Understanding the Instructional Design in a Faith & Action Lesson


by Quentin McGhee

ACLAME Topic: Understanding the Instructional Design in a Faith & Action Lesson

This ACLAME article is based on Lesson 9 in Chapter 3, from the Faith & Action course: Gospel of John.

(To downloadtheentire F&A Lesson 9, https://s3-us-west-2.amazonaws.com/aclamedownload/ACLAME-Lesson_9.pdf

Note: Excerpts from the Faith & Action lesson in this article are in black.

Comments about the Instruction Design of the lesson are in red.

Chapter 3: 

Ministry in Samaria, Galilee, and Judea 

(John 4–6)

We begin each chapter with an Introduction, to capture the attention of our students. The Introduction is usually a picture, and a short story, or summary of a story.


There is a caption under each figure-including photos drawings, charts, maps and diagrams. At the front of the book there is a list of all figures.

Figure 3.1 Jesus crossed the boundaries of prejudice. He climbed over the wall of human rules about gender, race, social status and morality. For he cared more about people than rules. Jews did not talk to most women in public. And Jews did not talk to Samaritans at all. But Jesus came to earth on a mission. In this story we meet the One who knows all our secrets, yet still offers us the water of life–regardless of our gender, race, social status, or morality.1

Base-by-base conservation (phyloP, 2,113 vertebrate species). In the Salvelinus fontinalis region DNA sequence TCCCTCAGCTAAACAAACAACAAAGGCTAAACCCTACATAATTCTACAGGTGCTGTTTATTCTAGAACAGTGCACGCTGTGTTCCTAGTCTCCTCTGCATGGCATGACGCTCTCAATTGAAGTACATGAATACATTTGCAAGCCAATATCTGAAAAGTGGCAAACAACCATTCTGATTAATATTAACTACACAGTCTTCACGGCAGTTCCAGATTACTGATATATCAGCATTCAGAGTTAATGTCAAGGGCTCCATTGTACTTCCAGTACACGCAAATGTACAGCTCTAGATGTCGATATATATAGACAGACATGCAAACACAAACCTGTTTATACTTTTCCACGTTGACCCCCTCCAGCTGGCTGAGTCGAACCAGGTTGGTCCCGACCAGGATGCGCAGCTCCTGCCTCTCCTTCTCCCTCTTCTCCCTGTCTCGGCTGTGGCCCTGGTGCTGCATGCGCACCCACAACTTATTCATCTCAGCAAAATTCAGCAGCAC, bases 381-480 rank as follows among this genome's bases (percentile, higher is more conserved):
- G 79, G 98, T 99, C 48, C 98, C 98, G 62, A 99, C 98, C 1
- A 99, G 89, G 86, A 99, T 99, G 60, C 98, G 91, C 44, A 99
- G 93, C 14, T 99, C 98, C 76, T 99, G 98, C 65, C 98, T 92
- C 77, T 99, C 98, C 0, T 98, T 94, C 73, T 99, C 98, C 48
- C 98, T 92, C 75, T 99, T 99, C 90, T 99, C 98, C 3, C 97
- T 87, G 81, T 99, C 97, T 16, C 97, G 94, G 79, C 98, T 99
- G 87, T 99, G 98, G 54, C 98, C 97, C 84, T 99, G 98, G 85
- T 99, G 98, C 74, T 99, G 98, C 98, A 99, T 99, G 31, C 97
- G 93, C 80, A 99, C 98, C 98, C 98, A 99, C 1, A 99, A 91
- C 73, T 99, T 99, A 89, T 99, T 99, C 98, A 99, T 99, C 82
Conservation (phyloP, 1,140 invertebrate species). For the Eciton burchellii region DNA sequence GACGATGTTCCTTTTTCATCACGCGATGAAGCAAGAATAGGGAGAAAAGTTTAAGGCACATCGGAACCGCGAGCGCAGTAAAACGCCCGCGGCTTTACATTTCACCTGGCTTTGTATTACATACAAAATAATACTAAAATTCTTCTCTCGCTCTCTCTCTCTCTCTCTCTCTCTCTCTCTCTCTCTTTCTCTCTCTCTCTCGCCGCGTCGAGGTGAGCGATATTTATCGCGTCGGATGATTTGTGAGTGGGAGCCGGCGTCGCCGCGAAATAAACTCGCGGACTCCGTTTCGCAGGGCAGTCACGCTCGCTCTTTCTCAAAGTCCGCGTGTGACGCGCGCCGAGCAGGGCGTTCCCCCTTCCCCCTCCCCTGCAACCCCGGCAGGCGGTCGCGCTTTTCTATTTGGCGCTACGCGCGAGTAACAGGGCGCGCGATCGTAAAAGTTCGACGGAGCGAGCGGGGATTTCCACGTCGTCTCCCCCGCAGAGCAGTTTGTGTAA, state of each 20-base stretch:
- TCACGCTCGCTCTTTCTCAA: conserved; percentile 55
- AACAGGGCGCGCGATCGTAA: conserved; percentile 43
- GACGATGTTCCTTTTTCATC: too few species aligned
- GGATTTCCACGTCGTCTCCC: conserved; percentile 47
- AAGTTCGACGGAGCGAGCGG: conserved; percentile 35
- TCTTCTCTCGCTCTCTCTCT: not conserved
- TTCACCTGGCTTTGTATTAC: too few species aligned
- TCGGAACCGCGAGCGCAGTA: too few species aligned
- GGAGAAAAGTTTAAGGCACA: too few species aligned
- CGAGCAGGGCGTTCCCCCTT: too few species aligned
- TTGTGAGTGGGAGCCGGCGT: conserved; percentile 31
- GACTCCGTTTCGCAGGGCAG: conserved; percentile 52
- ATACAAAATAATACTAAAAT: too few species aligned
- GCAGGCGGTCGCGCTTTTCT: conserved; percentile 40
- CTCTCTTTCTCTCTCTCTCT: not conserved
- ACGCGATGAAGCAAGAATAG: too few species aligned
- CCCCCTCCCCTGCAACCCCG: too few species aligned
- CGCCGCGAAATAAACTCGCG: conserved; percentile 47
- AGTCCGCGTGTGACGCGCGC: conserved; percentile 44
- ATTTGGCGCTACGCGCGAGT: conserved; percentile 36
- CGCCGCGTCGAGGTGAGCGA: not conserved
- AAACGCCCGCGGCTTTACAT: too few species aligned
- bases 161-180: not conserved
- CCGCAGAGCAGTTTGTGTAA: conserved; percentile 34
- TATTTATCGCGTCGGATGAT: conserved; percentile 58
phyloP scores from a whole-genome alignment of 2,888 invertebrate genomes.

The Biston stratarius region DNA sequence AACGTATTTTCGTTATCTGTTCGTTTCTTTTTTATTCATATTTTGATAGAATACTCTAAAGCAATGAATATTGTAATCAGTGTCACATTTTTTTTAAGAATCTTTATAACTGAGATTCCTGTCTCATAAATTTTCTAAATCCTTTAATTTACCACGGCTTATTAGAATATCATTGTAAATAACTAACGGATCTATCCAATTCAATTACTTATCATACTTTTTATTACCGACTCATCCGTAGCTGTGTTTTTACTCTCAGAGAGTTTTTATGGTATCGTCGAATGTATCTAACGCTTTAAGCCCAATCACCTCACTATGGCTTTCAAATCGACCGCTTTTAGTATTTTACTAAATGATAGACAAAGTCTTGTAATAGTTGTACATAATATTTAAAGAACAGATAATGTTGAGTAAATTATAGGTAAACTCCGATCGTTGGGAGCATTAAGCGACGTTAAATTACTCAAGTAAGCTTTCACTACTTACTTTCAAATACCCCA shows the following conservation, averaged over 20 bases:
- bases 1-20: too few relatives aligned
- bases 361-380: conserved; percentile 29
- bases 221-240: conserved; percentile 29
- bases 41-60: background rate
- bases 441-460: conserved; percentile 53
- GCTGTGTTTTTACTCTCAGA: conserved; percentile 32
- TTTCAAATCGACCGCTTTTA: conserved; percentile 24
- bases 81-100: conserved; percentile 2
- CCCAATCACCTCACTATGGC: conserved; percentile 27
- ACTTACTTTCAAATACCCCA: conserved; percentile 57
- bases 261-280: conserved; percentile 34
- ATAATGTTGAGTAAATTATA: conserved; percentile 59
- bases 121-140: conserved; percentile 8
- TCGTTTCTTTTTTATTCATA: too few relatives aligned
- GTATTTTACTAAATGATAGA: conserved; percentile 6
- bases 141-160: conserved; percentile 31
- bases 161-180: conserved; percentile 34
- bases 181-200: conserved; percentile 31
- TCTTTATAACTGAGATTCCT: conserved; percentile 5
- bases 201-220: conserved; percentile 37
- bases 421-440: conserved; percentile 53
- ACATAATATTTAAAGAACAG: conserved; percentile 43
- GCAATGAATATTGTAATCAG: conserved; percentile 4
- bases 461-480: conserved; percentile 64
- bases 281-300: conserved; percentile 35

Whenever the geography is important to a lesson, we include a map to make learning easier, and help create a sense of reality.

Our questions form a path to success. As students answer the questions, they are certain to reach the destination of the lesson goals. We use two levels of questions in our F&A courses—hammer questions and nail questions. Our logo shows a hammer hitting a nail—picturing the relation of content to application. Hammer questions cover content on the bottom 2 levels of Bloom’s taxonomy, which are (1) memorizing and (2) understanding/paraphrasing.2 The answer to a hammer question is in the text, beside the hammer question. Hammer questions help students process content. About half of the questions in each lesson are hammer questions.